A practice that tears at the civic fabric
David Harris's book "Profiles in Injustice" is a significant work. Although the University of Toledo law professor finished his book well before Sept. 11, the controversy over racial profiling has become even more important because of the war against terrorism.
As some prominent liberals and many African-Americans come to support the targeting of individuals based on racial identity for national-security purposes, this reasoned voice is much needed. Every supporter of racial profiling should be required to refute the array of arguments given here, while every critic of racial profiling would do well to recite them.
This book may surprise or disappoint both constituencies, though, because Harris expresses no outrage and makes few references to civil rights. His is the pragmatist's case - "just the facts" - against racial profiling.
The book has two parts. Harris establishes that racial profiling is actually practiced. Then he shows why it should not be.
There should no longer be any doubt that law-enforcement officials often rely on race to decide who is suspicious.
Studies of the Customs Service and the New Jersey state troopers have provided data proving that African-Americans and whites are equally likely to be breaking the rules. But African-Americans are treated as wrongdoers at much higher rates. The Customs Service performs humiliating strip searches of black women, and New Jersey state troopers ticket people for "driving while black" with a frequency that far exceeds the representation of those groups within the population.
There is no comparable data confirming that racial assumptions are effective. To the contrary, racial profiling turns out to be the same as plain prejudice in many instances.
Even some of the supposed remedies for the problem have reinforced segregation. A wealthy suburb of Indianapolis, for example, issued to African-Americans who worked within its limits tags for their cars to ensure that they could be readily identified as allowed in the area.
Perhaps the most important feature of Harris's work, however, is the lack of accusatory tone. He calls nobody a racist. He even notes that African-American police officers have been found to be every bit as likely as their white peers to engage in racial profiling.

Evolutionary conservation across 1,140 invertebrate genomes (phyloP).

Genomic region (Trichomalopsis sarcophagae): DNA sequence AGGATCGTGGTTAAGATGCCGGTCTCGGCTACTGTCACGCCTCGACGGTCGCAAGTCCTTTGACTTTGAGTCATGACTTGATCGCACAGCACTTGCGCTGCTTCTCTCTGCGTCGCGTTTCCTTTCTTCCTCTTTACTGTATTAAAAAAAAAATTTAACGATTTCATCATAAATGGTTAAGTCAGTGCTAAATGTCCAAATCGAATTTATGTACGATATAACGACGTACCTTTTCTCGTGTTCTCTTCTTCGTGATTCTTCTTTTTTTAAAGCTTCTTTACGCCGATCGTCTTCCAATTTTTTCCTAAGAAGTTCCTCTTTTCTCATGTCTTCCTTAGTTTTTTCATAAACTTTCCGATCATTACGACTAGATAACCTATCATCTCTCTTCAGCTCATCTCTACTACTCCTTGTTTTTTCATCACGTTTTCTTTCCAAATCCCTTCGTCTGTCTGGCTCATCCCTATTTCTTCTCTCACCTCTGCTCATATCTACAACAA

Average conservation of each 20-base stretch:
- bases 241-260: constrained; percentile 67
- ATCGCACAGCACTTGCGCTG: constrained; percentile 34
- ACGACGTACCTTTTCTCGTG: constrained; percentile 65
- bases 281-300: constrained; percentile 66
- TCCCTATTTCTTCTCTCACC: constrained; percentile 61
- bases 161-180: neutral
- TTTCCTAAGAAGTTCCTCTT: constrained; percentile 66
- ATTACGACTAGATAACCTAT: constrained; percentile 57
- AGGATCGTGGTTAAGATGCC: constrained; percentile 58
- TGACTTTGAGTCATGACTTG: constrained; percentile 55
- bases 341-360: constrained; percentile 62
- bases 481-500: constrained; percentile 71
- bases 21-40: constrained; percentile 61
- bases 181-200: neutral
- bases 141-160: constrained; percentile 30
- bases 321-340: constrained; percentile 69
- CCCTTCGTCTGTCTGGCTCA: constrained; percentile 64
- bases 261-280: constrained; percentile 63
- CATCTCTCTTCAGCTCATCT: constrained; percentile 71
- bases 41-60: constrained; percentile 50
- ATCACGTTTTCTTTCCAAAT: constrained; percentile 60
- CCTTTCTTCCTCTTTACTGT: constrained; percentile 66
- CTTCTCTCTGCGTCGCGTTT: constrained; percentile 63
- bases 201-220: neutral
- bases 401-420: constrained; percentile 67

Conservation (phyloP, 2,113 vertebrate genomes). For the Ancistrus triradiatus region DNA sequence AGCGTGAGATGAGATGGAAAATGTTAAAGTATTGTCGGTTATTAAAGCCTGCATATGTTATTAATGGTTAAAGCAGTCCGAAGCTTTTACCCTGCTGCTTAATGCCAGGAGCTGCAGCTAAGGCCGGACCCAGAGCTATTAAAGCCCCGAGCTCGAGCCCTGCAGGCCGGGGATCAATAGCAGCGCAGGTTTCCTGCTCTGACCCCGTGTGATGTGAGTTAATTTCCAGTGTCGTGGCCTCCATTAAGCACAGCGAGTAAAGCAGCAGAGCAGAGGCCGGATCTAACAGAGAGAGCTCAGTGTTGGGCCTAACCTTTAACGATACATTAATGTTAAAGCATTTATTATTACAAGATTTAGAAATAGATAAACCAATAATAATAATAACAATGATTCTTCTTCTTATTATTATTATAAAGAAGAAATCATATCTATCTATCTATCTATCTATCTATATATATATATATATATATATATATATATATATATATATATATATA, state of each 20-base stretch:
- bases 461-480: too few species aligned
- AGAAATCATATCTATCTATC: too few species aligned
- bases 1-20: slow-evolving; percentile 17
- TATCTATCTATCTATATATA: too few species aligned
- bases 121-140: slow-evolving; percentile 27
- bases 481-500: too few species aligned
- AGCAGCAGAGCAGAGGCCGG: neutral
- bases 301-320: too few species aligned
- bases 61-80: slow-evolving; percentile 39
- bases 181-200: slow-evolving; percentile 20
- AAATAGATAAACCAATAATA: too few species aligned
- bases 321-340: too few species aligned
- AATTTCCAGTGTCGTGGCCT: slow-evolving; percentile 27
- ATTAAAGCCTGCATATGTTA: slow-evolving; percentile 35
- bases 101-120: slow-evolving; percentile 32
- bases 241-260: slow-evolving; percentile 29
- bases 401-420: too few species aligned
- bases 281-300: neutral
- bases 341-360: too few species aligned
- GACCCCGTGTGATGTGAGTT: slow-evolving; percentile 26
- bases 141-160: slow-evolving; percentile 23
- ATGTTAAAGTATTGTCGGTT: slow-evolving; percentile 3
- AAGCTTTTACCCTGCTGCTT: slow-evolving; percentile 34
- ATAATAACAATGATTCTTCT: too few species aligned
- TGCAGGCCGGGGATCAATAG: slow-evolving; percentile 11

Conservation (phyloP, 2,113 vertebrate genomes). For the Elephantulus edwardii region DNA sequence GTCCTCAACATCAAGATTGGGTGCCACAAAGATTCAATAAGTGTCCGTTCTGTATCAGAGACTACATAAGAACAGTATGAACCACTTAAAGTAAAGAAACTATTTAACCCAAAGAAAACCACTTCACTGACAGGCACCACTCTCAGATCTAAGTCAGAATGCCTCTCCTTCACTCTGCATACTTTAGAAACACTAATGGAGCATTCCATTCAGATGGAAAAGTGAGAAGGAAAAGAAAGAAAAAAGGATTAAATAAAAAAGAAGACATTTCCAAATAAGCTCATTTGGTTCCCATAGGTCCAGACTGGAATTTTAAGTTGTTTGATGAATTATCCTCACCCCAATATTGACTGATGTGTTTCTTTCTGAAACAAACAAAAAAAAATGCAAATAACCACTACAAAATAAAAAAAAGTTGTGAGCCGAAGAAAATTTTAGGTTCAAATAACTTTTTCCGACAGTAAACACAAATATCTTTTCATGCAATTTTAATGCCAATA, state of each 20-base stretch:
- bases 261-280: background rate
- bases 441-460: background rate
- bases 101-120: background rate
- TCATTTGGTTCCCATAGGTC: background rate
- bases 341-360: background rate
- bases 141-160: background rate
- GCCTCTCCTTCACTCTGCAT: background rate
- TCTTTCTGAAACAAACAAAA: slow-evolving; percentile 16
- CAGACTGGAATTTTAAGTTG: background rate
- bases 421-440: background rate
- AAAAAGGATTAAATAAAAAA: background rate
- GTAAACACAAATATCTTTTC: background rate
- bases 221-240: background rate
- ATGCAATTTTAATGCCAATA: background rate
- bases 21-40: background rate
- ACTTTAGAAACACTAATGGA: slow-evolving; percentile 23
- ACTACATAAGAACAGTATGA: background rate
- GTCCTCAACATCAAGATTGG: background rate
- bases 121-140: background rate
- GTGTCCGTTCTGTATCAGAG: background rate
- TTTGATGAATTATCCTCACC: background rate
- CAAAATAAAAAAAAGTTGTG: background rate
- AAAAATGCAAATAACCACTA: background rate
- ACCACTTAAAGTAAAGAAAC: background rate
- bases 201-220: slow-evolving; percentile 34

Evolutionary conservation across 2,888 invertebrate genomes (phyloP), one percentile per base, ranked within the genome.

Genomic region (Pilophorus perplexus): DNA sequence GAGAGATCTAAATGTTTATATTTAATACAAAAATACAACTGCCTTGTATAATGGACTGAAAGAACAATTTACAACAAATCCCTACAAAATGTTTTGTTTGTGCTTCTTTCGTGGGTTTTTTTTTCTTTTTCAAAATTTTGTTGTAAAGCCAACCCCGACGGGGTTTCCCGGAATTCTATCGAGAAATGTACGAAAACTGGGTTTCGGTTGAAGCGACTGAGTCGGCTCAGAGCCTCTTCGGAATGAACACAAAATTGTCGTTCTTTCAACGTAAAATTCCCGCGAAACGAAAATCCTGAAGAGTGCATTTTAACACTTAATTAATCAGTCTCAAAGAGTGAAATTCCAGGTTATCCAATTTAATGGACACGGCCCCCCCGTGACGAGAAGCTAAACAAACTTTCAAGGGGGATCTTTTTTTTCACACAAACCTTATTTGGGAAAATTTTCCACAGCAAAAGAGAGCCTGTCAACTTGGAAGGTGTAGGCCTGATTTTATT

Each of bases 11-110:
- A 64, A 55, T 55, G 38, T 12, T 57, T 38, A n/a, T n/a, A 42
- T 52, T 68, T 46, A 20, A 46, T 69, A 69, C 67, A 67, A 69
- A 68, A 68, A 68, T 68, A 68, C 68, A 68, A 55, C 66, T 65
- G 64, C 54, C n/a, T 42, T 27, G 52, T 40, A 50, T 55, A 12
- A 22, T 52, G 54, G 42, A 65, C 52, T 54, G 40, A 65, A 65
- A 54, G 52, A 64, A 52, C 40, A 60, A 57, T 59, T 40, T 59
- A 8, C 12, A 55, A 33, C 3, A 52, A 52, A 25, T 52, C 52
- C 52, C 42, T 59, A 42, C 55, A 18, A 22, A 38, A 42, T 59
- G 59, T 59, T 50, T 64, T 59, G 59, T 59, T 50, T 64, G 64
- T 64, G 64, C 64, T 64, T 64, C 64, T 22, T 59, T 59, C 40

Harris turns these patterns to his advantage. The crisis, in his view, is societal and institutional. It is not the extreme result of a handful of bigots. That means that eliminating the causes will be all the more difficult.
Harris traces the use of racial profiling to aggressive implementation of crime-control theories promoted by James Q. Wilson. In an influential 1982 article, Mr. Wilson hypothesized that violent crime could be curtailed if authorities restored order in the urban environment down to the last detail. Communities that allowed broken windows in buildings to remain unrepaired invited much worse. Police forces were given great discretion to try Wilson's strategy.
Ironically, Wilson's warning about symbolism also is an important point against racial stereotyping. To those who are rarely pulled over by cops, subjected to body-cavity examinations by custom agents, or followed by store security guards, the preventative measures may seem only minor inconveniences.
Yet, much as Wilson suggested of the subtle indicators of stability and safety in the city, so too the cues of racial profiling point toward more significant consequences than might be imagined. They create generalized distrust across racial lines and disrespect for government institutions.
As Harris makes clear by sharing personal stories - many of them from African-Americans and Latinos who hold positions of power and who seem likely to be neither criminals nor protesters - the indignity of racial profiling destroys the civic society we strive to create. Even judges, prosecutors, and military officers who are black and brown feel compelled to tell their children that they are still likely to be treated unfairly because of skin color. (Harris includes Asian-Americans and Arab-Americans as well.)
Harris concludes with recommendations for change. The most fundamental is to gather data. Without information, we cannot determine our progress toward color-blindness or track our problems of color consciousness.
If "Profiles in Injustice" does not persuade readers about the pernicious effects of the practices, then no amount of evidence can.
Frank H. Wu, a law professor at Howard University, is the author of "Yellow: Race in America Beyond Black and White."